From the pages of the Bible we learn that God is not a man.  He is not made of flesh and blood.  He has no need of sleep.  He does not puzzle over things.  He does not need education or advice.  He does not have fear or dread.  He does not need nourishment.  The epitome of the word almighty, God is simply untouchable.  He is infinite.

Theologically, the Christian Church would say that God is wholly other.  He is perpetual.  He is omnipresent, omnipresent, and omniscient.  But perhaps most importantly, God is holy.  He has nothing to do with sin.  If and when he makes his appearance, no one can look at him directly and live.  Even angels cover their faces in his presence.

The birth of Christ actually put limits on the unlimited.  The God of all creation (specifically the second member of the Trinity) was born to a teenage girl in a cave-like stable.  Ultimate royalty, the holy God was wrapped in poor swaddling clothes.  Wrapped snugly, keeping his arms from flailing about, held in a mother’s embrace, being rocked when he cried, the creator of the world became a human.  Not just a human, but the most vulnerable child in need of, well…everything!  A completely independent God had become utterly dependent.  God had become flesh, organs, a starving stomach, weepy eyes, rooting mouth, and on occasion would produce a foul odor!  This scandal is not easy to accept to those who had held so strongly to Old Testament theology.  If we are honest, it may not be easy for us to accept either.

Categories: Christmas, Theology | Tags: , , , , | 2 Comments

Redeeming Christmas

Christmas tree

Christmas tree (Photo credit: Wikipedia)

Around A.D. 336, the Christian Church made December 25 the official date to celebrate the birth of Christ. Some of the images and rituals popular in Christmas celebrations today, have their origins in ancient pagan celebrations.  The Christian Church could have rejected these images but instead redeemed them, pointing them to Christ instead of false gods.  The Biblical authors had no problem with such methods.  In Psalm 29, David described a storm rolling over Lebanon striking down trees with lightning.  Canaanites thought Baal was behind such power, but David corrected this notion, claiming YHWH was behind it all.  Pagans were right to acknowledge a deity who brought the storm, but their adoration was misdirected!  David took the religious enthusiasm fomented by the image of a storm and directed praise toward the Lord.  He used an image that was common to his Canaanite neighbors and corrected the theology behind it.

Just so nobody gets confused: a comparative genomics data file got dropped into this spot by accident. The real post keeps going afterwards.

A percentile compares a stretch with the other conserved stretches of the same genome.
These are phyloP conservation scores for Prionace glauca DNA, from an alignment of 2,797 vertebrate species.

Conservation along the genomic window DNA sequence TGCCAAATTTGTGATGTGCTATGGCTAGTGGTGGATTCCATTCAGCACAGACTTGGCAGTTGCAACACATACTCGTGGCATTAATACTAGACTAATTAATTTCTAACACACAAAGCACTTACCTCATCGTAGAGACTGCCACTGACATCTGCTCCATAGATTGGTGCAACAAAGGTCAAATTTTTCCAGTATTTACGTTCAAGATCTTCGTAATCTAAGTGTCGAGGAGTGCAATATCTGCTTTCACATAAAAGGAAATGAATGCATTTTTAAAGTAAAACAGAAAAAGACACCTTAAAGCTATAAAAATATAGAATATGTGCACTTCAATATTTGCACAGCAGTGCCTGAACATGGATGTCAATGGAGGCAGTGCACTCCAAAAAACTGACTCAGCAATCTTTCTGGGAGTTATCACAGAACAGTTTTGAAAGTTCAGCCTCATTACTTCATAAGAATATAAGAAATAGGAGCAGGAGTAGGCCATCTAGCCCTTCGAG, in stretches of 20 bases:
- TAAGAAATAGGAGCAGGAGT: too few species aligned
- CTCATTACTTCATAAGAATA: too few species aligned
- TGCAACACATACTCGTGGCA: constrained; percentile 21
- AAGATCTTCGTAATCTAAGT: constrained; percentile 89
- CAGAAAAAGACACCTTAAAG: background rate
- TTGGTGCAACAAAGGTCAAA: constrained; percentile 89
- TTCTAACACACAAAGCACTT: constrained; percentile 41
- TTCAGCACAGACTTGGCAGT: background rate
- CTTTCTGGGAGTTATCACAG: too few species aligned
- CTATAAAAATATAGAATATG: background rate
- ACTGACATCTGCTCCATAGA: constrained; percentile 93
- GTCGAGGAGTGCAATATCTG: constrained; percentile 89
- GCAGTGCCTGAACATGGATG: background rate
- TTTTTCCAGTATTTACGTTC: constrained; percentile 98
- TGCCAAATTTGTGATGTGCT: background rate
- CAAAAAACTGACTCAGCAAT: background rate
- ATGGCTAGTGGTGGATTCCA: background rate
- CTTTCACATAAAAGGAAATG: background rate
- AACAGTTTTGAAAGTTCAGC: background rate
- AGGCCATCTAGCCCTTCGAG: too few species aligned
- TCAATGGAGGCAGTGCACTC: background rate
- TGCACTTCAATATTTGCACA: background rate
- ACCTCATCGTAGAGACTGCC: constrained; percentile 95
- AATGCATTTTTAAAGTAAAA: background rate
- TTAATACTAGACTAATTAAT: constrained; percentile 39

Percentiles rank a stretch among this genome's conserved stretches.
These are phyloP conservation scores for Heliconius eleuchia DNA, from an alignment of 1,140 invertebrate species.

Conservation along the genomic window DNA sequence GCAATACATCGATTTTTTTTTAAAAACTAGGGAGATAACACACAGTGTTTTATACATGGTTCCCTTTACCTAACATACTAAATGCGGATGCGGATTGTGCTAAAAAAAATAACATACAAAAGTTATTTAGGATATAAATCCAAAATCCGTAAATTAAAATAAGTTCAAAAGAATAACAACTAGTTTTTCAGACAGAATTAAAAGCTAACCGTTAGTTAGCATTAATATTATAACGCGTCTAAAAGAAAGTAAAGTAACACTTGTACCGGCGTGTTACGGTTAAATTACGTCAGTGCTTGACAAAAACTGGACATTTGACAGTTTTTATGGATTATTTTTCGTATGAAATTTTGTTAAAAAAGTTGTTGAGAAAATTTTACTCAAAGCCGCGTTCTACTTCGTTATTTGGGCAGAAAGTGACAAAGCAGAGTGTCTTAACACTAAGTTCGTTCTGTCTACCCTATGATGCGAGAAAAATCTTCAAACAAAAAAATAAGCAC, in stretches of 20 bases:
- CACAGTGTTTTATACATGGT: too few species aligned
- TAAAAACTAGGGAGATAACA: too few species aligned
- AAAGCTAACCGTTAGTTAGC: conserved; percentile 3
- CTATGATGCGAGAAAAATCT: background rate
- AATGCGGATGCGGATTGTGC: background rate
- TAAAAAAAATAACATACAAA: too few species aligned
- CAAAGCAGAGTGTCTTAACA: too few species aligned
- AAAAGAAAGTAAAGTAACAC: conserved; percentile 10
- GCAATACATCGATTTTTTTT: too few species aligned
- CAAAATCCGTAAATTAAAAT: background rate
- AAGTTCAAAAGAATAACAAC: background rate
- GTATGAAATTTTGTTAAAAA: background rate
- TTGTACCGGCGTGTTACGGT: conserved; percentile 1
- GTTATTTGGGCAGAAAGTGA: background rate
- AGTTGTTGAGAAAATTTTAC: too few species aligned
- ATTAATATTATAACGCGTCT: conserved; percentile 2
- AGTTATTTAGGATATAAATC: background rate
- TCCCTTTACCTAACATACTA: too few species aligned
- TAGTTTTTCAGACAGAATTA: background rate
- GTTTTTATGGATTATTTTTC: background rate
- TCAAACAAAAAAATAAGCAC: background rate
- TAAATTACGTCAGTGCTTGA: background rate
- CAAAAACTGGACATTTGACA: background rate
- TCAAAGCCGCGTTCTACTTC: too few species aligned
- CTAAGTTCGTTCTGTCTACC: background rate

Likewise, in the New Testament, Paul recognized the religiosity of his audience by noting the pagan idols they worshipped and paid special attention to the writing on one particular altar (Acts 17:23).  Paul used the altar devoted to “the unknown god”  to preach the good news to his listeners!  They had religious momentum, yet Paul sought to correct their misconceptions about religion and direct their devotion to the true God.

So when I remember Christ in December of each year, I enjoy putting up my Christmas lights and admiring their beauty during some of the longest nights of the year, because they remind me of Christ–the light of the world who shines in the darkness.  When I decorate my Christmas tree, I think about how it stays green and vibrant while the  other trees of the woods look dead.  Christ similarly makes believers alive in a world spiritually lifeless in sin.  The gifts under that tree remind me of how Christ was a gift from the Father to the world.  The Yule log in the hearth should keep a home warm through the night until the daylight shines once again, just as Christ’s Spirit in our hearts will keep us until the dawn of the second advent.  Just as God has redeemed our lives and corrected our theology, some of the traditions of Christmas which had pagan roots long ago are now symbols that point to the true God.

Categories: Biblical Studies, Christmas | Tags: , , , , , , , , , , , , , | 2 Comments

Sacred Word, Broken Word by Kenton Sparks–Comments from a Former Fundamentalist

When I returned from the SBL annual meeting a few weeks ago, I told lots of folks about my experiences and about a few of the books that I purchased or had hoped to purchase in the near future. The one I began reading on the bus ride home was Sacred Word, Broken Word: Biblical Authority and the Dark Side of Scripture by Kenton Sparks. I posted the picture of the book on my Facebook account, which led to a flurry of mostly negative comments. I don’t suppose most of the folks knew Sparks or anything about his book. They might have reacted to the title which calls the Bible both sacred and broken, and I’m sure Sparks’s quote from Bonhoeffer that I posted helped egg on the discussion:

“We must read this book of books with all human methods. But through the fragile and broken Bible, God meets us in the voice of the Risen One” (Sparks, 1; Bonhoeffer, Reflections on the Bible)